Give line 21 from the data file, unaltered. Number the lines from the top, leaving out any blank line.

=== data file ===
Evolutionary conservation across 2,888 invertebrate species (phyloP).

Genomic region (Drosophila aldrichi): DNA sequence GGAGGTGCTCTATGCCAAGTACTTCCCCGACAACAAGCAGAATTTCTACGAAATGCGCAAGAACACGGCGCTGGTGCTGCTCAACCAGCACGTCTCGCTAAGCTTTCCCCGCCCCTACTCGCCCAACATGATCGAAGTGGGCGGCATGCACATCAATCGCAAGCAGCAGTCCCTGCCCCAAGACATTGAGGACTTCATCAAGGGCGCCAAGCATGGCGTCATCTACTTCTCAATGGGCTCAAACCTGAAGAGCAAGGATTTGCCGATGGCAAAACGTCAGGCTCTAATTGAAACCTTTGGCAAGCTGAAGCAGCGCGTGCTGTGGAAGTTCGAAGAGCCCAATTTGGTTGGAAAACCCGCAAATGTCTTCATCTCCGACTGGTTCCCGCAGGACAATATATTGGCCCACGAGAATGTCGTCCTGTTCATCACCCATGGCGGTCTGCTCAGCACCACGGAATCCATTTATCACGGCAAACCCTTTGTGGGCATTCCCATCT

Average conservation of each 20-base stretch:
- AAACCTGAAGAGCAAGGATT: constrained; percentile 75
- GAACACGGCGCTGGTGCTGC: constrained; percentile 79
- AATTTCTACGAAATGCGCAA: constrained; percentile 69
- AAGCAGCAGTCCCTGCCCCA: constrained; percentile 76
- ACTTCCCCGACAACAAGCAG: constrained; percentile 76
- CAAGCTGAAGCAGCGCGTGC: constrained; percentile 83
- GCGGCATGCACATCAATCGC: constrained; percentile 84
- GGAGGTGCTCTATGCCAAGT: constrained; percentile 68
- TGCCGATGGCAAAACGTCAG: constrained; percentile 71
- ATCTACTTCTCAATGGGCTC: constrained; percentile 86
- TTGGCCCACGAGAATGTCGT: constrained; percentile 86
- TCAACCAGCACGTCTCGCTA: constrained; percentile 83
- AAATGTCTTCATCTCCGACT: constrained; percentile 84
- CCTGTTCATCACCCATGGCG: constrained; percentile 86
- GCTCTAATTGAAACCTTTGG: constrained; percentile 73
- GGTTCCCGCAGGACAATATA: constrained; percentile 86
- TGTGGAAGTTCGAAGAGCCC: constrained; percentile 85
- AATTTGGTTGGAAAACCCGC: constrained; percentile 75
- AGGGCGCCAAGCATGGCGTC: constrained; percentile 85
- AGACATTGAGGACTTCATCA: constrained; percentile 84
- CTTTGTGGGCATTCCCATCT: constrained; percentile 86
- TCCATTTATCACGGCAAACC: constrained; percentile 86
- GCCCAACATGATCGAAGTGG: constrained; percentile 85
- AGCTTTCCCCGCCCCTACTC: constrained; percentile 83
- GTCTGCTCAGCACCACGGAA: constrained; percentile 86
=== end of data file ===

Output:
- AATTTGGTTGGAAAACCCGC: constrained; percentile 75